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The Arts

Thinking Outside the Box

By Lee Gardner | Posted 9/26/2001

On the Saturday after the attacks, the Trivializer was back up and running again. Eating a sandwich at a restaurant, I watched Oprah silently sic Dr. Phil on the nation's grief on the television over the bar. Later that afternoon, teen-pop king Carson Daly was back in his nearly vacant court at Total Request Live, getting Puffy's take on the situation, asking him how it was going to affect his busy travel schedule. After four days of around-the-clock news coverage that cost the TV networks tens of millions of dollars, they started running commercials again. I thought of Miss Cleo, the ubiquitous Caribbean-accented 900-number psychic, and her ads, pledging hourly to predict the future. I found myself wondering what she could charge for a reading if she had predicted any of this.

Modern television's greatest strength and biggest weakness is that it is capable of bringing so much to us in a convenient box. The first battle of a new terrorist incursion on our soil played out blow-by-blow on live TV, a dozen networks bringing the unthinkable directly into our homes. Patriarchal anchors gave us the worst possible news with grave assurance; news directors unspooled the latest unimaginable images. Dust-frosted correspondents risked their lives to deliver ground-zero perspectives from the chaos. When we could think of nothing else, television devoted itself to meeting our needs with all its resources--and thereby, I think, helped keep the nation sane amid the insanity.

But as the initial trauma subsided and the tide of breaking news slowed to a rivulet, television had to keep bringing us around-the-clock something, so it cautiously returned to its regular programming. The Trivializer creaked and whirred back into action.

See, the televisual arts don't handle big emotions and genuine tragedy very well. The tube doesn't generally do sober reflection and catharsis; it does movies of the week and very special episodes. And there's so much of it. For a while, it was as if we were all glued to one big reality-show running on every channel. Now all the nation's talk-show hosts, pundits, and local-affiliate general managers feel the need to weigh in with their set of guests, their take, their words of loss and encouragement. When David Letterman dropped his grumpy, ironic persona and went back on the air with a tearful monologue, it was a genuinely touching moment. By the time Jay Leno and Conan O'Brien had done the same the next night, it seemed somehow unoriginal, mostly because it was on TV. ( Although The Daily Show's Jon Stewart broke through the clutter a few days later with an emotional near-meltdown when his news-parody show returned from emergency reruns. Stewart, like Letterman, seemed genuinely shaken to have to return to doing a half-hour of television comedy at a time like this.)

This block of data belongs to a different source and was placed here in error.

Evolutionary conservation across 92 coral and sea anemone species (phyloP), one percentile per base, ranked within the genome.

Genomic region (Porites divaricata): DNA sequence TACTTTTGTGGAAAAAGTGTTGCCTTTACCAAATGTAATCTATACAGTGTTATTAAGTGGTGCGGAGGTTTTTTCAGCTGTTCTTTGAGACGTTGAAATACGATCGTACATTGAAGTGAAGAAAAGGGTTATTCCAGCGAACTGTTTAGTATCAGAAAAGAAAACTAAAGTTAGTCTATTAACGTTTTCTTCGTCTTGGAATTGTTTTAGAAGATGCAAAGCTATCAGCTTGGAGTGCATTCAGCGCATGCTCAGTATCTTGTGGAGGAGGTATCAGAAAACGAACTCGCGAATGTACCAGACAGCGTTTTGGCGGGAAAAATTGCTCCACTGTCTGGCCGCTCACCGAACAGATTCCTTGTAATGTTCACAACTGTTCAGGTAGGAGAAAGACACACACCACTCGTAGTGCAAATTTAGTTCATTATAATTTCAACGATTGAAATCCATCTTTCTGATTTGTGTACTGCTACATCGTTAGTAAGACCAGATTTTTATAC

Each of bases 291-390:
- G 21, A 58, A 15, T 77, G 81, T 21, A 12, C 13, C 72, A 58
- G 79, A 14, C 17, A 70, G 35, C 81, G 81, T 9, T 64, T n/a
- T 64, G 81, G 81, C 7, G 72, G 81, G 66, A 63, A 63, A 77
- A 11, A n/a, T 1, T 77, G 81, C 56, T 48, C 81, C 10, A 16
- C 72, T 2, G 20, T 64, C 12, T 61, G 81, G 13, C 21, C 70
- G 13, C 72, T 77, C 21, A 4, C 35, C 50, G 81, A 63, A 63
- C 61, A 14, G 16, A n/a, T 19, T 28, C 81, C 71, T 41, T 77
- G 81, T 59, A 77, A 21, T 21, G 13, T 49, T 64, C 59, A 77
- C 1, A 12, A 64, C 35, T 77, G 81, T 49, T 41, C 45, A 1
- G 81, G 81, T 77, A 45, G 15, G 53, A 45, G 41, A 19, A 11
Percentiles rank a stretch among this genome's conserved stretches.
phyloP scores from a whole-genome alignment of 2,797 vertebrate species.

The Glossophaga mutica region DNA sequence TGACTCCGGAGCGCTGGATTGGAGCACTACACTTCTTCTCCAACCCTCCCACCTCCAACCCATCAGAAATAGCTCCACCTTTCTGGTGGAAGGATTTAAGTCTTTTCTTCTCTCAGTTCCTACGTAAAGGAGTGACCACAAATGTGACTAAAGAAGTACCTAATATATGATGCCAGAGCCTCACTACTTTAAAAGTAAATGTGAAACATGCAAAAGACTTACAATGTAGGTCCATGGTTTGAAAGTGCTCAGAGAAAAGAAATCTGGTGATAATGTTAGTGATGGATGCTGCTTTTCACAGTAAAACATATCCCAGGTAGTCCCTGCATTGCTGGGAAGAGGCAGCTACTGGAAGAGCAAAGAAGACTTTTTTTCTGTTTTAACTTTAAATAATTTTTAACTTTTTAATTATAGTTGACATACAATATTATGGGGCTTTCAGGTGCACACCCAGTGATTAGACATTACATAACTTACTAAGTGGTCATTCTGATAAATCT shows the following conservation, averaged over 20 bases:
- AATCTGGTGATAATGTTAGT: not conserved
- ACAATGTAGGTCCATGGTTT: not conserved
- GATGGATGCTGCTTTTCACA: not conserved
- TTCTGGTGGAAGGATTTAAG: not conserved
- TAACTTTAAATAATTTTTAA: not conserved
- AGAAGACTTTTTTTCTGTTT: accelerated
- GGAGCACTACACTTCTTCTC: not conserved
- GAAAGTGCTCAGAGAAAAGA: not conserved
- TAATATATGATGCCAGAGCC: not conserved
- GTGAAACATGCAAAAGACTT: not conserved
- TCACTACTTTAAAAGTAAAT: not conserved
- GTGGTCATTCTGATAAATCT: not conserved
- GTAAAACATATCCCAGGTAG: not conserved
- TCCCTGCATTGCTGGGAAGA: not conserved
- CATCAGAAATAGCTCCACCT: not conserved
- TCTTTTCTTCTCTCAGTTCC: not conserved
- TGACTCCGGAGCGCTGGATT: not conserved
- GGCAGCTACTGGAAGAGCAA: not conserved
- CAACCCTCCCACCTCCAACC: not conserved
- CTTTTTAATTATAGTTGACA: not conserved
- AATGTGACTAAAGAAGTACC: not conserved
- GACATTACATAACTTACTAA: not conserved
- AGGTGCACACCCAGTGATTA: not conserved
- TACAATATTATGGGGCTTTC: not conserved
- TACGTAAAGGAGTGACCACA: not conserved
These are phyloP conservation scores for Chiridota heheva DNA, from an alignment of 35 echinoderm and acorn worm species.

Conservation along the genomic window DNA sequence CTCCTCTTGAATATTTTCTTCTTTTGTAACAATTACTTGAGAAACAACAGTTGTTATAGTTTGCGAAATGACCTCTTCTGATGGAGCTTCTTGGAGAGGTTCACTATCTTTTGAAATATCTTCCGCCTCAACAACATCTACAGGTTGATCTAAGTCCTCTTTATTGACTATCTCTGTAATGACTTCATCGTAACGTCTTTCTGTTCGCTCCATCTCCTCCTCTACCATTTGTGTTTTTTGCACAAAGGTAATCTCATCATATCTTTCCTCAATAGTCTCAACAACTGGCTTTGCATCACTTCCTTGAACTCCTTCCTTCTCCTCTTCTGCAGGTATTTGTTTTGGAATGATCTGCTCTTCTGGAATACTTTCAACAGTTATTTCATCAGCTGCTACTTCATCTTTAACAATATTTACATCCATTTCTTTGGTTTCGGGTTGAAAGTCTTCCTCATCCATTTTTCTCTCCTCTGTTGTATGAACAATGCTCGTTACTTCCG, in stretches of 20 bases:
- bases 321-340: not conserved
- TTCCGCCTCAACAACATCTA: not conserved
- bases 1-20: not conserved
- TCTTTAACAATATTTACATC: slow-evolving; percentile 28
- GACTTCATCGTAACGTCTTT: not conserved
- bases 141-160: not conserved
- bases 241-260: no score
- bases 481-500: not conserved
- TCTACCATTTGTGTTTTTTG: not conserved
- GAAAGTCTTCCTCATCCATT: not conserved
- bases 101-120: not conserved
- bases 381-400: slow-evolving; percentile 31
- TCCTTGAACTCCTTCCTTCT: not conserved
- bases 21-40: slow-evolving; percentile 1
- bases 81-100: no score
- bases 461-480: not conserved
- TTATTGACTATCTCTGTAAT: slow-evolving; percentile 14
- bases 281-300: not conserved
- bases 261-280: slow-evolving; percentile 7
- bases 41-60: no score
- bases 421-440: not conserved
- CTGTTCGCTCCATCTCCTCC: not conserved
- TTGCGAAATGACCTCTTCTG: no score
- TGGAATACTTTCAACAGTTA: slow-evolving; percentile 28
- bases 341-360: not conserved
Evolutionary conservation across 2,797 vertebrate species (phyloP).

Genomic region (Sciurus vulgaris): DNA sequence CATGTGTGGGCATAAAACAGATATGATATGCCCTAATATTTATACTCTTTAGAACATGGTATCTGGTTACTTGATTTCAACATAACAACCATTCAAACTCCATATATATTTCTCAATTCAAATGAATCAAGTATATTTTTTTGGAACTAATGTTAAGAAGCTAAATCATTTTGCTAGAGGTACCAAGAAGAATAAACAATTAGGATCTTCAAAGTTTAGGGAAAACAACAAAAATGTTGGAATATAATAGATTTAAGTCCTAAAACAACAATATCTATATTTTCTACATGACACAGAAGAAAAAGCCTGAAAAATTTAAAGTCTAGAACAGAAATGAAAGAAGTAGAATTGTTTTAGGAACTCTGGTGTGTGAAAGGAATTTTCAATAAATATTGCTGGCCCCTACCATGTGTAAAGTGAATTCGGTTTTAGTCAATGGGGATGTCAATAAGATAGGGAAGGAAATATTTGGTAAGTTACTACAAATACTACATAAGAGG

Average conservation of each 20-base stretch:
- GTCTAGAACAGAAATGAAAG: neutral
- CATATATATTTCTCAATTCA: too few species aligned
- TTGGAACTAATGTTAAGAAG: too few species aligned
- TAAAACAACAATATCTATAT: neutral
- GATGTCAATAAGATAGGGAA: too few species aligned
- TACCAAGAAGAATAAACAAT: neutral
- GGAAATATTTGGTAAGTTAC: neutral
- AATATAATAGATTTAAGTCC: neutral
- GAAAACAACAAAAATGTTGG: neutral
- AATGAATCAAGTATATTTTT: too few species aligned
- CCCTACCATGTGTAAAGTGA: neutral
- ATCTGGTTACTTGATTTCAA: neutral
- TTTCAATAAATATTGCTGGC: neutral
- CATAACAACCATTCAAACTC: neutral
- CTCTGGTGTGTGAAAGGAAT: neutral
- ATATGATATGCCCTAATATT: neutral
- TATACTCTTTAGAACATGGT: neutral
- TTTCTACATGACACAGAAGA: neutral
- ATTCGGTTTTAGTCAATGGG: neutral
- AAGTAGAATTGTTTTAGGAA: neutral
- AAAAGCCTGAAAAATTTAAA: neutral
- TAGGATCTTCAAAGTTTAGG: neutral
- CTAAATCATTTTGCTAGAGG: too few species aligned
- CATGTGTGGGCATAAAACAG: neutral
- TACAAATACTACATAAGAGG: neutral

I think the constant bath of stilted, stand-in reality TV pipes into our homes under ordinary circumstances is a big part of the reason recent events took us so by surprise. International coverage has been disappearing from U.S. television news for years, replaced with heart-warming human-interest featurettes and health-issue updates. Maybe the majority of Americans wouldn't seem so shocked that a significant portion of the rest of the world hates America so much if we were more familiar with what goes on in the rest of the world.

Of course, the human-interest bits and health tips get better ratings than reporting on the lines of power in the Middle East and our nation's business and military interests there, and that's what matters to programmers. TV coddles us because we like to be coddled, and we can afford it. If I lived in a country where my daily existence, my very life and death, were deeply affected by the governmental policies of an alien people for whom "Must-See TV" is a genuine weekly priority, I might well hate America too.

Television continues to bring us vital news of imminent war of some kind, and reporting on this period of history will feed TV news magazines for years to come. Everything has changed, and yet nothing has changed. I got home the Monday after the attacks just as Everybody Loves Raymond was coming on. As I sat there on the couch and watched it, I somehow didn't quite feel comfortable. I had told myself I "needed" some mindless entertainment--what we say we turn to television for, most often--but it was as if I could hear the Trivializer trundling along in the background. I hope I can hold onto that sense in the months to come.

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